When students with disabilities are prepared for higher education, their academic outcomes are improved (Reed et al., 2009; Reed, Kennett, Lewis, & LundLucas, 2011) and they are better integrated into campus life (Dodge, 1991; Reed et al., 2011). However, universities and colleges offer few transition services that specifically target the unique transition needs of students with visual impairments (Reed, Lund-Lucas, & O'Rourke, 2003). Asa result, the preparation of students with visual impairments for making the transition to higher education is often left to the classroom teachers, teachers of students with visual impairments, and other specialist teachers (such as resource room teachers). It is surprising that little research has focused on the perceptions of these educators on preparing their students for higher education.

Reed et al. (2003) found that although universities and colleges believed they made high schools aware of their disability services, only 17% offered transition courses for students with disabilities and only 30% offered professional development in this area for high school teachers. The lack of professional development for educational professionals may limit their ability to provide advice to students who aspire to attend institutions of higher education.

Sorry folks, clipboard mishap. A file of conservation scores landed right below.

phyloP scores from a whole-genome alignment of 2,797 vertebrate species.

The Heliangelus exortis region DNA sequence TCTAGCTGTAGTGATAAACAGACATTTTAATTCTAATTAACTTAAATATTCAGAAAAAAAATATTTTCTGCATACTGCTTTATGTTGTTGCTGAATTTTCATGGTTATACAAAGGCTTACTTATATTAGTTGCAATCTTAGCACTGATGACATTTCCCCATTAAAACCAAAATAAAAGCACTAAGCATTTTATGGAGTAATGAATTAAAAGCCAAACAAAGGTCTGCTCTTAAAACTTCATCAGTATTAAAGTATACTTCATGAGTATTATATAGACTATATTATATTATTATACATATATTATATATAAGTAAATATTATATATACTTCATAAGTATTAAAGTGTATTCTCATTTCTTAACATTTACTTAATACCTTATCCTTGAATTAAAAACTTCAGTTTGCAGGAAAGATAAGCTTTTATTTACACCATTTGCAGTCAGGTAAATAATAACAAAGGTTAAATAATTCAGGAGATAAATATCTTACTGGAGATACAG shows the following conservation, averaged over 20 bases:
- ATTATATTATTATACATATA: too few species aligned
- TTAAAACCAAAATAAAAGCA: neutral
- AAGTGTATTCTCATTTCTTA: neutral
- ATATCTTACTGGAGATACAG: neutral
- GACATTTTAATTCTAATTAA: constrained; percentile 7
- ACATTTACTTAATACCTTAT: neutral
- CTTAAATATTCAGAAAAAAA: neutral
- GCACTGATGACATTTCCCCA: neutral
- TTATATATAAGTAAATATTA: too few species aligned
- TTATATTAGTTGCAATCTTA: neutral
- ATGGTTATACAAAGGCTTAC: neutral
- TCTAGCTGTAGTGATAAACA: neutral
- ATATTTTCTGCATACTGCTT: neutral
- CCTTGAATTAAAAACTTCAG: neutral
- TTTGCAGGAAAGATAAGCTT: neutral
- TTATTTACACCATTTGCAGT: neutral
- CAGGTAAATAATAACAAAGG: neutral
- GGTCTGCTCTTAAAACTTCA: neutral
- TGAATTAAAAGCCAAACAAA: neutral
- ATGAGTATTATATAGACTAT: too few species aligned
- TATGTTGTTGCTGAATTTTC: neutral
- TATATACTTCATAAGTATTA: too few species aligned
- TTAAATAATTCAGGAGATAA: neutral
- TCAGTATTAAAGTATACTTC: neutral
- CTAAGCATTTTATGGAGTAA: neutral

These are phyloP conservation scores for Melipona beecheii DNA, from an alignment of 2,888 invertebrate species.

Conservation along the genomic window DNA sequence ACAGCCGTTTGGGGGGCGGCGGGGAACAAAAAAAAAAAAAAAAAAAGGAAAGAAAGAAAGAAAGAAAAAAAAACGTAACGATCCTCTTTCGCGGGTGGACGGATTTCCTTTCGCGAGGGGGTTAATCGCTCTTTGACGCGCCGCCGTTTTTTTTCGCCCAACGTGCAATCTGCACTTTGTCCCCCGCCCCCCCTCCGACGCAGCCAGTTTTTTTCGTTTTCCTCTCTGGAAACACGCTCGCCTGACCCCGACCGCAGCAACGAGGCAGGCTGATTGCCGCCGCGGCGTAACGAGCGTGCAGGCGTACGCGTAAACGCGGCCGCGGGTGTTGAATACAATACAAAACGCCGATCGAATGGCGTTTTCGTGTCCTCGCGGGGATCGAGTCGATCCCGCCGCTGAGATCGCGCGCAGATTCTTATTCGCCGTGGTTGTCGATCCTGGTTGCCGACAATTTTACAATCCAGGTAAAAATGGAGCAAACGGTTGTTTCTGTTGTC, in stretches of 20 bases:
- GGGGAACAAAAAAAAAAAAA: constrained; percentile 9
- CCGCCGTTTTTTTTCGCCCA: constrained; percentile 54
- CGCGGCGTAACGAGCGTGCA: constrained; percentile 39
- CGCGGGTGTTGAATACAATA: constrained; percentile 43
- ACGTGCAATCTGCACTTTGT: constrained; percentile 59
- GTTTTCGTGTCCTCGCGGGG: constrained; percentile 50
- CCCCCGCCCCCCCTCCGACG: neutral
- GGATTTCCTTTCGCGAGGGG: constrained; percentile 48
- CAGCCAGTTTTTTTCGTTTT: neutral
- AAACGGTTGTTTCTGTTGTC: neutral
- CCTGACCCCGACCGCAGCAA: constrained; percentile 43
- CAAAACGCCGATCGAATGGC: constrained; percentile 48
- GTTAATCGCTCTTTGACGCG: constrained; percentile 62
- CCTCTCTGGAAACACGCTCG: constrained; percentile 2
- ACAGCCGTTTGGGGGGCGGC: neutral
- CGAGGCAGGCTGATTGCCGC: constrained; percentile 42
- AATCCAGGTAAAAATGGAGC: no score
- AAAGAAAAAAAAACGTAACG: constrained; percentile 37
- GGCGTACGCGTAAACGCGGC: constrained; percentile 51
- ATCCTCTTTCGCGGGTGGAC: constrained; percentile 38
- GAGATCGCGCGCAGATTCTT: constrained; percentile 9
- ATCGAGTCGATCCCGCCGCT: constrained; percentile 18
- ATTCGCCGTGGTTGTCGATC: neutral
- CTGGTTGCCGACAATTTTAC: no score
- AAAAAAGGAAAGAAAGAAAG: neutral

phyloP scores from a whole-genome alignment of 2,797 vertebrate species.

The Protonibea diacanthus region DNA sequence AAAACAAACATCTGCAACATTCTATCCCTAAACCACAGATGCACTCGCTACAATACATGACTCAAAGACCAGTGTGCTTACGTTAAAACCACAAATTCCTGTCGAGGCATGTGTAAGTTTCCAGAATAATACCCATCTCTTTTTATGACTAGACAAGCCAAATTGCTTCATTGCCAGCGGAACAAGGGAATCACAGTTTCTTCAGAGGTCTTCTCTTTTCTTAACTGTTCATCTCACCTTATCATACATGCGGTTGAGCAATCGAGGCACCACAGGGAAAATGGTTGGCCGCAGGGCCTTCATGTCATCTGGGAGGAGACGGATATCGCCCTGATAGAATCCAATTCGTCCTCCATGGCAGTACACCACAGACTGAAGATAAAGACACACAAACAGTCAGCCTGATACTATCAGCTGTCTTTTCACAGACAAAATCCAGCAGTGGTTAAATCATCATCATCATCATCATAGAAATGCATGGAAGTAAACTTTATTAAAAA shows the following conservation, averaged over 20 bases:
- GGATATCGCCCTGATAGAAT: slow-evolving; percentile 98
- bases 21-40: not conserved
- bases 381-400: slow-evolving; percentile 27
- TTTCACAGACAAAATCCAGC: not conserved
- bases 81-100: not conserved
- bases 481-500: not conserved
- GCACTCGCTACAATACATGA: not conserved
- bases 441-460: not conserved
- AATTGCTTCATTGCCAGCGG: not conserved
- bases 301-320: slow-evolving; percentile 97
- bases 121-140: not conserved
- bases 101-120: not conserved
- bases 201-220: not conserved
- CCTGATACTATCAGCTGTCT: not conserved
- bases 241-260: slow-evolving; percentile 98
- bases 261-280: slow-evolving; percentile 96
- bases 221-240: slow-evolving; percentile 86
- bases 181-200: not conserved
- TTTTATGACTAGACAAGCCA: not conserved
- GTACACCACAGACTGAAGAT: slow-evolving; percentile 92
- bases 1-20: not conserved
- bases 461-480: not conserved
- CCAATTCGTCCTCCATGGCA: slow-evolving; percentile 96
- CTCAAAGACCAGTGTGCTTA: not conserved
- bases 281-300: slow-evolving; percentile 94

Understanding the experiences of the teachers on the educational team who support students with visual impairments could lead to more success in these students' transition to higher education. The objective of this study was to examine the perspectives of teachers of students with visual impairments, classroom teachers, and other specialist teachers on their role of supporting students with visual impairments to attend institutions of higher education.

Method

RESPONDENTS